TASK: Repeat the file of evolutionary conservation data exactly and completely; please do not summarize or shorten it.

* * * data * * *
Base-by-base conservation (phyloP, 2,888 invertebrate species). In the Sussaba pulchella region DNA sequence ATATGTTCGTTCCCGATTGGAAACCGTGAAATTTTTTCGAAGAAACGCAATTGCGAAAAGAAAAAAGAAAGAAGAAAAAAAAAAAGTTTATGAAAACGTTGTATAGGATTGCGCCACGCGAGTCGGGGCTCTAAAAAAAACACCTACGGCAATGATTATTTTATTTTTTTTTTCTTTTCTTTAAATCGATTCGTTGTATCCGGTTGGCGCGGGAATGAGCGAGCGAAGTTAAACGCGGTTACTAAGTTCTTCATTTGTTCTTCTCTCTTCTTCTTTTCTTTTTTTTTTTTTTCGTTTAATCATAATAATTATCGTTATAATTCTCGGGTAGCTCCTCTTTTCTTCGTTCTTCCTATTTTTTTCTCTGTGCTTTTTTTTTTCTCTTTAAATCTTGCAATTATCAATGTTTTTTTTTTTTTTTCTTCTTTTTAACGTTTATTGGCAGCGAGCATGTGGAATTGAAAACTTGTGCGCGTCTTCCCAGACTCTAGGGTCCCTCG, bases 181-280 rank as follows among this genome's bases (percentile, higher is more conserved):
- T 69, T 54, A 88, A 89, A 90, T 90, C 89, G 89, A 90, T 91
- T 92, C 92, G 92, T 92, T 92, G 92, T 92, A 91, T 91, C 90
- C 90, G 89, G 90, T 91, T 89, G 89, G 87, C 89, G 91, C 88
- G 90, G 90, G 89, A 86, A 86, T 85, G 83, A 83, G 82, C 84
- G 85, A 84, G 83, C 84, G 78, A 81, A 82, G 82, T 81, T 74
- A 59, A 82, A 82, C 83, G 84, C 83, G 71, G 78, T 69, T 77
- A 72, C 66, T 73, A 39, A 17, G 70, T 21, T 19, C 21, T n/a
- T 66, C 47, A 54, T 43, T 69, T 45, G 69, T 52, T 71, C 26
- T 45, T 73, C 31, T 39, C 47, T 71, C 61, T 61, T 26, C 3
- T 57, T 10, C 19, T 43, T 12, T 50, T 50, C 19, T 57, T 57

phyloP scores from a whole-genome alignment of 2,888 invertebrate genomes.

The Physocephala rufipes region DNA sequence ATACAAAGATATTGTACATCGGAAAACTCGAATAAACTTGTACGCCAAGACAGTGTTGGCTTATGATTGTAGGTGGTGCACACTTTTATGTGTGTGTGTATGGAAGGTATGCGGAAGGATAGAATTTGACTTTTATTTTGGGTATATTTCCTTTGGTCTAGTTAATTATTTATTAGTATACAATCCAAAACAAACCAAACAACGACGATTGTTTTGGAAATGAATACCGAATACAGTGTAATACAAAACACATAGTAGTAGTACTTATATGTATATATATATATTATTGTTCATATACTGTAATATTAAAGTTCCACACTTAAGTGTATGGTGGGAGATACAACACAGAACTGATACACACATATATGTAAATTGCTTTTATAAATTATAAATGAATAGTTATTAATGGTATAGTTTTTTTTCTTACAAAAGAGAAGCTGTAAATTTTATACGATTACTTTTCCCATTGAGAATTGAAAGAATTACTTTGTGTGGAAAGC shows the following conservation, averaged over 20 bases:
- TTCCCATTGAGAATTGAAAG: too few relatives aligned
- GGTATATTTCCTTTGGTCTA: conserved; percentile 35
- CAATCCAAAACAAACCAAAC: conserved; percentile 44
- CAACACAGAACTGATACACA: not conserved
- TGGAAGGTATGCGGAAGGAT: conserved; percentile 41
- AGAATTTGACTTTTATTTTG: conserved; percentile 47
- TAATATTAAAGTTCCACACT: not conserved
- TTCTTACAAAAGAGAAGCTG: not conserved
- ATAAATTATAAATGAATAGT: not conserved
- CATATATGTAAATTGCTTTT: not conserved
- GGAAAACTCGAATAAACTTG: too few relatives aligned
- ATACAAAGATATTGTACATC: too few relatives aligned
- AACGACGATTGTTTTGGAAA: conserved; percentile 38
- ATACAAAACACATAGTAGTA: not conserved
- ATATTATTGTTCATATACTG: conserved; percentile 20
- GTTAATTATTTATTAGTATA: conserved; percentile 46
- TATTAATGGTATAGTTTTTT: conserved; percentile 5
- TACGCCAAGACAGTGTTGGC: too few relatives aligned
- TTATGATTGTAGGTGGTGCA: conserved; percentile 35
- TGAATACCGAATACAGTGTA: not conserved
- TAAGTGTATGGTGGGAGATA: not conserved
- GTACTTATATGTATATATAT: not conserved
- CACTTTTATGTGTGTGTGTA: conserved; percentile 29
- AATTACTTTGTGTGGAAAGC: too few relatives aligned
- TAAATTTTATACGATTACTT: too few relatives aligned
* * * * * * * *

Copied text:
Base-by-base conservation (phyloP, 2,888 invertebrate species). In the Sussaba pulchella region DNA sequence ATATGTTCGTTCCCGATTGGAAACCGTGAAATTTTTTCGAAGAAACGCAATTGCGAAAAGAAAAAAGAAAGAAGAAAAAAAAAAAGTTTATGAAAACGTTGTATAGGATTGCGCCACGCGAGTCGGGGCTCTAAAAAAAACACCTACGGCAATGATTATTTTATTTTTTTTTTCTTTTCTTTAAATCGATTCGTTGTATCCGGTTGGCGCGGGAATGAGCGAGCGAAGTTAAACGCGGTTACTAAGTTCTTCATTTGTTCTTCTCTCTTCTTCTTTTCTTTTTTTTTTTTTTCGTTTAATCATAATAATTATCGTTATAATTCTCGGGTAGCTCCTCTTTTCTTCGTTCTTCCTATTTTTTTCTCTGTGCTTTTTTTTTTCTCTTTAAATCTTGCAATTATCAATGTTTTTTTTTTTTTTTCTTCTTTTTAACGTTTATTGGCAGCGAGCATGTGGAATTGAAAACTTGTGCGCGTCTTCCCAGACTCTAGGGTCCCTCG, bases 181-280 rank as follows among this genome's bases (percentile, higher is more conserved):
- T 69, T 54, A 88, A 89, A 90, T 90, C 89, G 89, A 90, T 91
- T 92, C 92, G 92, T 92, T 92, G 92, T 92, A 91, T 91, C 90
- C 90, G 89, G 90, T 91, T 89, G 89, G 87, C 89, G 91, C 88
- G 90, G 90, G 89, A 86, A 86, T 85, G 83, A 83, G 82, C 84
- G 85, A 84, G 83, C 84, G 78, A 81, A 82, G 82, T 81, T 74
- A 59, A 82, A 82, C 83, G 84, C 83, G 71, G 78, T 69, T 77
- A 72, C 66, T 73, A 39, A 17, G 70, T 21, T 19, C 21, T n/a
- T 66, C 47, A 54, T 43, T 69, T 45, G 69, T 52, T 71, C 26
- T 45, T 73, C 31, T 39, C 47, T 71, C 61, T 61, T 26, C 3
- T 57, T 10, C 19, T 43, T 12, T 50, T 50, C 19, T 57, T 57

phyloP scores from a whole-genome alignment of 2,888 invertebrate genomes.

The Physocephala rufipes region DNA sequence ATACAAAGATATTGTACATCGGAAAACTCGAATAAACTTGTACGCCAAGACAGTGTTGGCTTATGATTGTAGGTGGTGCACACTTTTATGTGTGTGTGTATGGAAGGTATGCGGAAGGATAGAATTTGACTTTTATTTTGGGTATATTTCCTTTGGTCTAGTTAATTATTTATTAGTATACAATCCAAAACAAACCAAACAACGACGATTGTTTTGGAAATGAATACCGAATACAGTGTAATACAAAACACATAGTAGTAGTACTTATATGTATATATATATATTATTGTTCATATACTGTAATATTAAAGTTCCACACTTAAGTGTATGGTGGGAGATACAACACAGAACTGATACACACATATATGTAAATTGCTTTTATAAATTATAAATGAATAGTTATTAATGGTATAGTTTTTTTTCTTACAAAAGAGAAGCTGTAAATTTTATACGATTACTTTTCCCATTGAGAATTGAAAGAATTACTTTGTGTGGAAAGC shows the following conservation, averaged over 20 bases:
- TTCCCATTGAGAATTGAAAG: too few relatives aligned
- GGTATATTTCCTTTGGTCTA: conserved; percentile 35
- CAATCCAAAACAAACCAAAC: conserved; percentile 44
- CAACACAGAACTGATACACA: not conserved
- TGGAAGGTATGCGGAAGGAT: conserved; percentile 41
- AGAATTTGACTTTTATTTTG: conserved; percentile 47
- TAATATTAAAGTTCCACACT: not conserved
- TTCTTACAAAAGAGAAGCTG: not conserved
- ATAAATTATAAATGAATAGT: not conserved
- CATATATGTAAATTGCTTTT: not conserved
- GGAAAACTCGAATAAACTTG: too few relatives aligned
- ATACAAAGATATTGTACATC: too few relatives aligned
- AACGACGATTGTTTTGGAAA: conserved; percentile 38
- ATACAAAACACATAGTAGTA: not conserved
- ATATTATTGTTCATATACTG: conserved; percentile 20
- GTTAATTATTTATTAGTATA: conserved; percentile 46
- TATTAATGGTATAGTTTTTT: conserved; percentile 5
- TACGCCAAGACAGTGTTGGC: too few relatives aligned
- TTATGATTGTAGGTGGTGCA: conserved; percentile 35
- TGAATACCGAATACAGTGTA: not conserved
- TAAGTGTATGGTGGGAGATA: not conserved
- GTACTTATATGTATATATAT: not conserved
- CACTTTTATGTGTGTGTGTA: conserved; percentile 29
- AATTACTTTGTGTGGAAAGC: too few relatives aligned
- TAAATTTTATACGATTACTT: too few relatives aligned